The upshot: Parker’s actions imperil the considerable national dollars that typically flow through the N.C. Democratic Party from the Democratic Governors Association, the Democratic Congressional Campaign Committee and organizations devoted to President Obama’s reelection. The governors’ group, wary of the split within the party, might direct its money to some of the 11 other states with gubernatorial races this year. Obama’s campaign might put more resources elsewhere, or control them more closely in a way that hurts candidates down the ballot.
*WRAL link added by me.
Keep in mind that President Obama won this state by only 14,000 votes in 2008 – his smallest margin of victory on election night, and it might have been even less than that if we didn’t have a Libertarian candidate on the ballot at the time. And it looks as though the Presidential race here will be competitive again this year. Team Obama knows they need every single vote they can get, and “distractions” like Parker’s resignation and then “unresignation” can hurt in-state fundraising efforts as well as the money coming in from national Democrat groups, which ultimately hurts “down-ticket” candidates – as noted in the Observer’s editorial. Also, even though the black vote in this state will once again be a lock for the President in spite of his “evolution” on Amendment One, if even 2 or 3 percent of the black voters who voted for him in 2008 stay home this year in protest over A1 it could hurt him significantly. Keep in mind, too, that the decision to hold their national convention here has become a giant headache for national Democrats:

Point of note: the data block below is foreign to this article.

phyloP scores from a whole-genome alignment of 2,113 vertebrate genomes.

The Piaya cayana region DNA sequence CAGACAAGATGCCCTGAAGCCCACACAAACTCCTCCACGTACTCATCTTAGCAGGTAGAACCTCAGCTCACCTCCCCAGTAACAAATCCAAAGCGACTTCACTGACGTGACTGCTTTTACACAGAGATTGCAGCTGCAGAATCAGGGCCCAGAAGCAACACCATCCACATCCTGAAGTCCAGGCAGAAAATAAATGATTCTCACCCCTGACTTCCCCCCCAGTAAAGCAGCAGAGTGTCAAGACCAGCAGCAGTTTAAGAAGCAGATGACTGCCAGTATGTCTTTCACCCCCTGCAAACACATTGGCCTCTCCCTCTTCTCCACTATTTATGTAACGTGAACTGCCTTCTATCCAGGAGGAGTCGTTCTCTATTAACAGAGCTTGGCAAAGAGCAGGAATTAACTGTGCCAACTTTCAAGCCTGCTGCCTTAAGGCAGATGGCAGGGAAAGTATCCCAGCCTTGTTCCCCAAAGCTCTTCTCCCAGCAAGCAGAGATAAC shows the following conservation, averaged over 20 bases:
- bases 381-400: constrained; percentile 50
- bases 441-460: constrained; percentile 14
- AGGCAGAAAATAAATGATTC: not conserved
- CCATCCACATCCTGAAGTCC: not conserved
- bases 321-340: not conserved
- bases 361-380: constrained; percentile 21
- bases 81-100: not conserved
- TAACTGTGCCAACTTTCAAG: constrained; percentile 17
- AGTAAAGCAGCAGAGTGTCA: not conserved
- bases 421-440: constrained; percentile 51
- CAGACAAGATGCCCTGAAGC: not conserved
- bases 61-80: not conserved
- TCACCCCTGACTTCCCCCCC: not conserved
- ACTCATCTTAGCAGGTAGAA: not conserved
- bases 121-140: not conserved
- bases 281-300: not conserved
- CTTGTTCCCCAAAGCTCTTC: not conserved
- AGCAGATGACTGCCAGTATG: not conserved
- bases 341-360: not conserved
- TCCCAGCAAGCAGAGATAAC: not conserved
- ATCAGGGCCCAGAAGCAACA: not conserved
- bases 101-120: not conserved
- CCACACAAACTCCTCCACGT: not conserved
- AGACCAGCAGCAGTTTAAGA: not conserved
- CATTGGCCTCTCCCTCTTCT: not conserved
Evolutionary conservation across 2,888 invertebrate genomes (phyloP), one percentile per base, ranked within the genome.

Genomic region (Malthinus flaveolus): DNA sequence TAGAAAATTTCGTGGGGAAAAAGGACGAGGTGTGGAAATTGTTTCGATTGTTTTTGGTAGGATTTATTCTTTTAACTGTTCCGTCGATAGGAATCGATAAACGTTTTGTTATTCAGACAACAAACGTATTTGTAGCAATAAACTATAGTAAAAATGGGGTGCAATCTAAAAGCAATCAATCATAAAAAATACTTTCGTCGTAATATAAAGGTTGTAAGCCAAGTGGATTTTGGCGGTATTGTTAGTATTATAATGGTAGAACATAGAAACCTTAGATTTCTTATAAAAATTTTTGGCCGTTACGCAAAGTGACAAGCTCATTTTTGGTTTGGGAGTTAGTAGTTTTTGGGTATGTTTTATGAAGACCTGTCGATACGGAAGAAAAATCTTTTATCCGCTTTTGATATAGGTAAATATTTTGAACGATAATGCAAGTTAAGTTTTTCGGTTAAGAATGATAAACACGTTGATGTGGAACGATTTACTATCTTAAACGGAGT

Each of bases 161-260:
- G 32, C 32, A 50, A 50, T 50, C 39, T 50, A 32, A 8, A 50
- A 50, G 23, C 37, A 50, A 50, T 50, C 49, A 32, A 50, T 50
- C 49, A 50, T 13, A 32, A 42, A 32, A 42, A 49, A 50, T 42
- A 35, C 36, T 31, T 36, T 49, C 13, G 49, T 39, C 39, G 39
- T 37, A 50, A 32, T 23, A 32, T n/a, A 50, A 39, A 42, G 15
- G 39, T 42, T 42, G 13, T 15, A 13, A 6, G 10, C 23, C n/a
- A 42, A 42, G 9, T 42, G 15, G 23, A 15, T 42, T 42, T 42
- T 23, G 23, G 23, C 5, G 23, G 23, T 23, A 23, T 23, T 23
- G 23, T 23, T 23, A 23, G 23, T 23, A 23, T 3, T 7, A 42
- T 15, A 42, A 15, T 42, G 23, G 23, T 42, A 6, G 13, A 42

President Barack Obama’s decision in February 2011 to hold the Democratic National Convention in North Carolina looked like a bold move to reclaim a state he’d won in 2008. Today, it’s more like an awkward fit.
The state’s Democratic Party is mired in a sexual harassment scandal. Voters just approved a state constitutional amendment to ban gay marriage, which conflicts with Obama’s view on the issue. Convention fundraising has been slow, and labor unions tapped to fill the financial gap are angry the convention will be in a city — Charlotte — with no unionized hotels and in a state where compulsory union membership or the payment of dues is prohibited as an employment condition.
North Carolina’s 9.7 percent unemployment rate is above the national average and one of the host city’s top employers –Bank of America (BAC) — has announced job reductions. Obama is scheduled to accept his party’s nomination at Bank of America Stadium in September.
Convention planners are expecting to receive, at most, $4 million from unions this year, less than half of the $8 million contributed by organized labor in 2008, according to a person familiar with the funding strategy who wasn’t authorized to speak on the record about fundraising. The number could eventually be less than $1 million and the Charlotte host committee, the main vehicle for funding the convention, is still short more than $20 million, the person said.
Obama’s campaign is working to connect Jim Rogers, the host committee co-chairman and chief executive officer of Duke Energy Corp. (DUK), with Obama’s wealthiest supporters. Rogers has accompanied Obama on his last two $35,800-per-person fundraisers in New York City, most recently last night at the home of Tony James, the president of Blackstone Group LP, according to a person familiar with the matter who wasn’t authorized to speak on the record.
The Democrat party has their work cut out for them here in NC. It is incumbent upon all of us who want to see this President and his party lose big this fall to do our part in making sure the jobs of Democrat party movers and shakers at both at the state and national levels get a lot harder from now until election time — and beyond.